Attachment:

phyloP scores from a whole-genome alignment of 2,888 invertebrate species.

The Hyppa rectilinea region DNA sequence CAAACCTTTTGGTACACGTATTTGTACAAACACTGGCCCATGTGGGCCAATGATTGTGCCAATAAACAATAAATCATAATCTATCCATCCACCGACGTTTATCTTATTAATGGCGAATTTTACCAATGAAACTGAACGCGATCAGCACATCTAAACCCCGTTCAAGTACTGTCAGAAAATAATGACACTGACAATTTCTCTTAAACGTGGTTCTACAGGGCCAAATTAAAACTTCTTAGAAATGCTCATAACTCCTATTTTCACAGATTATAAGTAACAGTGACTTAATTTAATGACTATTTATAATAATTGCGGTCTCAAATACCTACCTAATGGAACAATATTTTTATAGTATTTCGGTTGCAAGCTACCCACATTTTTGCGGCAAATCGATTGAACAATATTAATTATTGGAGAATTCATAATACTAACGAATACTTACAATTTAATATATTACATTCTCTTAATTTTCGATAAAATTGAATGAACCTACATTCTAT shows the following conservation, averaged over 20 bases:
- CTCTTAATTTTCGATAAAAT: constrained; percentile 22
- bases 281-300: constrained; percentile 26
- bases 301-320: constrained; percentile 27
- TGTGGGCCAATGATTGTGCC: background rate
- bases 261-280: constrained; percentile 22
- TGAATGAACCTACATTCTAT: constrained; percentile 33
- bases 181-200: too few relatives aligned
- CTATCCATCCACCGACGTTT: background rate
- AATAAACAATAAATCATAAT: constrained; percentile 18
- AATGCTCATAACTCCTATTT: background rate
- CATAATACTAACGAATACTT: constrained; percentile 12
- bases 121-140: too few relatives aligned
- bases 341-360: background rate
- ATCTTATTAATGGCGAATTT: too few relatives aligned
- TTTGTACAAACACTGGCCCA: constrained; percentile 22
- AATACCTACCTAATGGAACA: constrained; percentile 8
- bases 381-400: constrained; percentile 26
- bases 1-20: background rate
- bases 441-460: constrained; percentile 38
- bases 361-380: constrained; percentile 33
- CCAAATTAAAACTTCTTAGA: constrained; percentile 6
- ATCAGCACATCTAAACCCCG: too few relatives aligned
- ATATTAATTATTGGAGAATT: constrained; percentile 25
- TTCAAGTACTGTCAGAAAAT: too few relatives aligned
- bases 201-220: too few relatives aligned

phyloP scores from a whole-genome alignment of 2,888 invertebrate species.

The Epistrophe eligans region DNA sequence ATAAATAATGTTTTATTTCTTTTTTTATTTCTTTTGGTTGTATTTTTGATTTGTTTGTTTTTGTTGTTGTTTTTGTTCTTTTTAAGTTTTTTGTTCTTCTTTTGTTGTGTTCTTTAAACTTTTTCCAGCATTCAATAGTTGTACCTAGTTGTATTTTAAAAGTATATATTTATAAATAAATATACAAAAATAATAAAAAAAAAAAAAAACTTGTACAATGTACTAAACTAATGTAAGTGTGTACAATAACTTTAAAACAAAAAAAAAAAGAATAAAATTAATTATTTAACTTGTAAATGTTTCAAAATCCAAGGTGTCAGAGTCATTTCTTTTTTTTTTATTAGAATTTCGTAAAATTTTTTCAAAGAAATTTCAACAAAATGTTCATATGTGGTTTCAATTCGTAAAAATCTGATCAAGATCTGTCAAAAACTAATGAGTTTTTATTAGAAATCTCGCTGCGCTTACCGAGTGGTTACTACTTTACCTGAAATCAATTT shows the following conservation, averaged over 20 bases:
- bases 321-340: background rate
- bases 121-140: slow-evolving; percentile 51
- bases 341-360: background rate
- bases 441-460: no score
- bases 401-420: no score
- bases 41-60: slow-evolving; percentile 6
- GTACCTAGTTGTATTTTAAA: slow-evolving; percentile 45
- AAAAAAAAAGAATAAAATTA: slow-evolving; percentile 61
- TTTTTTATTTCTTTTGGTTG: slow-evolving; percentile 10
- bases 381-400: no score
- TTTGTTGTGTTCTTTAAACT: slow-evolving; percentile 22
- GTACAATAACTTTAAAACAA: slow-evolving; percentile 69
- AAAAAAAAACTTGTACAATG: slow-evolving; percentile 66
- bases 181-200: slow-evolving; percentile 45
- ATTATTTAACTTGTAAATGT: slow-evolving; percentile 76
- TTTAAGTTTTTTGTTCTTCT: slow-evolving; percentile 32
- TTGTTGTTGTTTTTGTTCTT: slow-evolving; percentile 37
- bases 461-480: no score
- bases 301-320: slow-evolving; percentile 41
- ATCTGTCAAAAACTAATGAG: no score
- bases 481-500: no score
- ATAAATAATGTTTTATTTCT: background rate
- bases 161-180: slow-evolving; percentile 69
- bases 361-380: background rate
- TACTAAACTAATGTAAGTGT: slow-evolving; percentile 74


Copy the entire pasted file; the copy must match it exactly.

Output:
phyloP scores from a whole-genome alignment of 2,888 invertebrate species.

The Hyppa rectilinea region DNA sequence CAAACCTTTTGGTACACGTATTTGTACAAACACTGGCCCATGTGGGCCAATGATTGTGCCAATAAACAATAAATCATAATCTATCCATCCACCGACGTTTATCTTATTAATGGCGAATTTTACCAATGAAACTGAACGCGATCAGCACATCTAAACCCCGTTCAAGTACTGTCAGAAAATAATGACACTGACAATTTCTCTTAAACGTGGTTCTACAGGGCCAAATTAAAACTTCTTAGAAATGCTCATAACTCCTATTTTCACAGATTATAAGTAACAGTGACTTAATTTAATGACTATTTATAATAATTGCGGTCTCAAATACCTACCTAATGGAACAATATTTTTATAGTATTTCGGTTGCAAGCTACCCACATTTTTGCGGCAAATCGATTGAACAATATTAATTATTGGAGAATTCATAATACTAACGAATACTTACAATTTAATATATTACATTCTCTTAATTTTCGATAAAATTGAATGAACCTACATTCTAT shows the following conservation, averaged over 20 bases:
- CTCTTAATTTTCGATAAAAT: constrained; percentile 22
- bases 281-300: constrained; percentile 26
- bases 301-320: constrained; percentile 27
- TGTGGGCCAATGATTGTGCC: background rate
- bases 261-280: constrained; percentile 22
- TGAATGAACCTACATTCTAT: constrained; percentile 33
- bases 181-200: too few relatives aligned
- CTATCCATCCACCGACGTTT: background rate
- AATAAACAATAAATCATAAT: constrained; percentile 18
- AATGCTCATAACTCCTATTT: background rate
- CATAATACTAACGAATACTT: constrained; percentile 12
- bases 121-140: too few relatives aligned
- bases 341-360: background rate
- ATCTTATTAATGGCGAATTT: too few relatives aligned
- TTTGTACAAACACTGGCCCA: constrained; percentile 22
- AATACCTACCTAATGGAACA: constrained; percentile 8
- bases 381-400: constrained; percentile 26
- bases 1-20: background rate
- bases 441-460: constrained; percentile 38
- bases 361-380: constrained; percentile 33
- CCAAATTAAAACTTCTTAGA: constrained; percentile 6
- ATCAGCACATCTAAACCCCG: too few relatives aligned
- ATATTAATTATTGGAGAATT: constrained; percentile 25
- TTCAAGTACTGTCAGAAAAT: too few relatives aligned
- bases 201-220: too few relatives aligned

phyloP scores from a whole-genome alignment of 2,888 invertebrate species.

The Epistrophe eligans region DNA sequence ATAAATAATGTTTTATTTCTTTTTTTATTTCTTTTGGTTGTATTTTTGATTTGTTTGTTTTTGTTGTTGTTTTTGTTCTTTTTAAGTTTTTTGTTCTTCTTTTGTTGTGTTCTTTAAACTTTTTCCAGCATTCAATAGTTGTACCTAGTTGTATTTTAAAAGTATATATTTATAAATAAATATACAAAAATAATAAAAAAAAAAAAAAACTTGTACAATGTACTAAACTAATGTAAGTGTGTACAATAACTTTAAAACAAAAAAAAAAAGAATAAAATTAATTATTTAACTTGTAAATGTTTCAAAATCCAAGGTGTCAGAGTCATTTCTTTTTTTTTTATTAGAATTTCGTAAAATTTTTTCAAAGAAATTTCAACAAAATGTTCATATGTGGTTTCAATTCGTAAAAATCTGATCAAGATCTGTCAAAAACTAATGAGTTTTTATTAGAAATCTCGCTGCGCTTACCGAGTGGTTACTACTTTACCTGAAATCAATTT shows the following conservation, averaged over 20 bases:
- bases 321-340: background rate
- bases 121-140: slow-evolving; percentile 51
- bases 341-360: background rate
- bases 441-460: no score
- bases 401-420: no score
- bases 41-60: slow-evolving; percentile 6
- GTACCTAGTTGTATTTTAAA: slow-evolving; percentile 45
- AAAAAAAAAGAATAAAATTA: slow-evolving; percentile 61
- TTTTTTATTTCTTTTGGTTG: slow-evolving; percentile 10
- bases 381-400: no score
- TTTGTTGTGTTCTTTAAACT: slow-evolving; percentile 22
- GTACAATAACTTTAAAACAA: slow-evolving; percentile 69
- AAAAAAAAACTTGTACAATG: slow-evolving; percentile 66
- bases 181-200: slow-evolving; percentile 45
- ATTATTTAACTTGTAAATGT: slow-evolving; percentile 76
- TTTAAGTTTTTTGTTCTTCT: slow-evolving; percentile 32
- TTGTTGTTGTTTTTGTTCTT: slow-evolving; percentile 37
- bases 461-480: no score
- bases 301-320: slow-evolving; percentile 41
- ATCTGTCAAAAACTAATGAG: no score
- bases 481-500: no score
- ATAAATAATGTTTTATTTCT: background rate
- bases 161-180: slow-evolving; percentile 69
- bases 361-380: background rate
- TACTAAACTAATGTAAGTGT: slow-evolving; percentile 74